It has been found that 35% of 35–44 year olds receive regular financial aid from their parents, with 24% saying they could not afford their lifestyle if it weren’t for the cash injections and pointing to lack of education at an early age as a source of the problem.
The study, conducted by Guarantor Loan Comparison and featuring respondents from 147 educational institutions and UK companies, announced the results of the 18–44 year olds Financial Insights Survey.
Part of the survey asked young adults aged 18-20 which financial topics they struggle to understand – such as budgeting, credit scores, and mortgages – and how much of these they rely on parental support.
It found that 67% of 18-20 year old respondents felt that mortgages were the top priority for needing parental support, while credit scores and budgeting was chosen by 17% respectively from the same age group.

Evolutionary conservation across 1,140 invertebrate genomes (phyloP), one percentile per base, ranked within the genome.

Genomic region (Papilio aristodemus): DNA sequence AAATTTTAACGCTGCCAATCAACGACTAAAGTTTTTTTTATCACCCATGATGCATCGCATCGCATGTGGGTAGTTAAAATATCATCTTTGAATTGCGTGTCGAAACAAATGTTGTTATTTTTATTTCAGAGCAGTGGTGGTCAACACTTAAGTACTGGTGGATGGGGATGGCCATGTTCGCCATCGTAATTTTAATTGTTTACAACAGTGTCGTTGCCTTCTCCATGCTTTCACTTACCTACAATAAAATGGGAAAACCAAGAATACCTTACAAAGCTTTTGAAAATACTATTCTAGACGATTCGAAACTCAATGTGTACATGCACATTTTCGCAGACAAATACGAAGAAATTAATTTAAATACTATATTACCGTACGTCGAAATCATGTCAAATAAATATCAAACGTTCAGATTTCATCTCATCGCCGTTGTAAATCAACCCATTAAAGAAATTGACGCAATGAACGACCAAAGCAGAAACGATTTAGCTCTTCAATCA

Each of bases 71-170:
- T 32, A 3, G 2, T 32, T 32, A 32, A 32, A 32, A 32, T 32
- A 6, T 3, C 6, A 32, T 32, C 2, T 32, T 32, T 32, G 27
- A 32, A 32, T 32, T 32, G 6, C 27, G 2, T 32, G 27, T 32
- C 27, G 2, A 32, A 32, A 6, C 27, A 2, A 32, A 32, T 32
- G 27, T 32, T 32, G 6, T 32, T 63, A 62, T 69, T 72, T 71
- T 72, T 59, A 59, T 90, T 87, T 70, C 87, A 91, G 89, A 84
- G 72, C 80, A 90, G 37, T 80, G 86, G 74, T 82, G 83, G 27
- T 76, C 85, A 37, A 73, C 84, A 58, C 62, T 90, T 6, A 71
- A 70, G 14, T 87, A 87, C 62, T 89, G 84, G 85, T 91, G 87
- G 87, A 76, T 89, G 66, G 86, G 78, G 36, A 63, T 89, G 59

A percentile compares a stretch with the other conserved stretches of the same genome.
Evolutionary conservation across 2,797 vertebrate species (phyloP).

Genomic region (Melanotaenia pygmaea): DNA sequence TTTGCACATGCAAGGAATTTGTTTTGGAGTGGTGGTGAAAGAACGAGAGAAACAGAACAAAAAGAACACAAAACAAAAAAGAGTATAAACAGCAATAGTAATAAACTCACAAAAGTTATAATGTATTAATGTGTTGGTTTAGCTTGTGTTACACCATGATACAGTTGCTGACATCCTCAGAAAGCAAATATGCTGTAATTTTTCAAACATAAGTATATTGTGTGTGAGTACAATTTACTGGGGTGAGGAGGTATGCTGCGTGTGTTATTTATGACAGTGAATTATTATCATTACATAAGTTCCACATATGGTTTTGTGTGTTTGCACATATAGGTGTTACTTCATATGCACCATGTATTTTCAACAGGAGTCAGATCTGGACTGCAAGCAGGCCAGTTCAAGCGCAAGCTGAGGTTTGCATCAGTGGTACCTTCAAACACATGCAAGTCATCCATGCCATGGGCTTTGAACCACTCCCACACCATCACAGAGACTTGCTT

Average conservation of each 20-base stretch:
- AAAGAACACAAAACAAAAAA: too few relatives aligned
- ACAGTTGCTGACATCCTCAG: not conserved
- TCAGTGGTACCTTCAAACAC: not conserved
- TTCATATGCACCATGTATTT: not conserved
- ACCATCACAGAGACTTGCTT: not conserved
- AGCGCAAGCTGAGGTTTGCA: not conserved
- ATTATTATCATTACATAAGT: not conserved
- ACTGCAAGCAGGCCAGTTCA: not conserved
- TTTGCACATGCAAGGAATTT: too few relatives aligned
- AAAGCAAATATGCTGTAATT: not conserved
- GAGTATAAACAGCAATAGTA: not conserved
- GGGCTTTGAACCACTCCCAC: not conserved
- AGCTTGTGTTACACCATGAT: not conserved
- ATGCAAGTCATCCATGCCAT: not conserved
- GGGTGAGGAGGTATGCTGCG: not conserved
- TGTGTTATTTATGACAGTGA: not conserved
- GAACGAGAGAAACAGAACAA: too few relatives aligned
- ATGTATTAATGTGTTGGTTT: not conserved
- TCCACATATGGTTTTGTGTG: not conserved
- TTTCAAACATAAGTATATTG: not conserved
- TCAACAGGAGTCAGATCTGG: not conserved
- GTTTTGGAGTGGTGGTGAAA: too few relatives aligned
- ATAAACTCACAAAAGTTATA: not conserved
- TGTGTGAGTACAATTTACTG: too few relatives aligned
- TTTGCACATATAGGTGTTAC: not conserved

It seems that mum is definitely the word when it comes to educating on financial matters. Compared to the male parents that were surveyed, women were far more likely to talk to their adult children about a number of topics, including:
- Credit scores – 63% of mums said they would discuss this with their adult children, but only 27% of dads said the same
- Debt – 70% of mums were happy to talk about this, as compared to 59% of dads
- Budgeting – 78% of mums would talk budgets, opposed to 41% of dads
But when it comes to the financial education of the next generation, parents are united. The vast majority – 78% – said that they as parents were responsible for teaching children about money matters, although 73% also felt secondary schools had a significant role to play. In addition, 35% of parents believe that the government should be raising the levels of financial responsibility amongst children.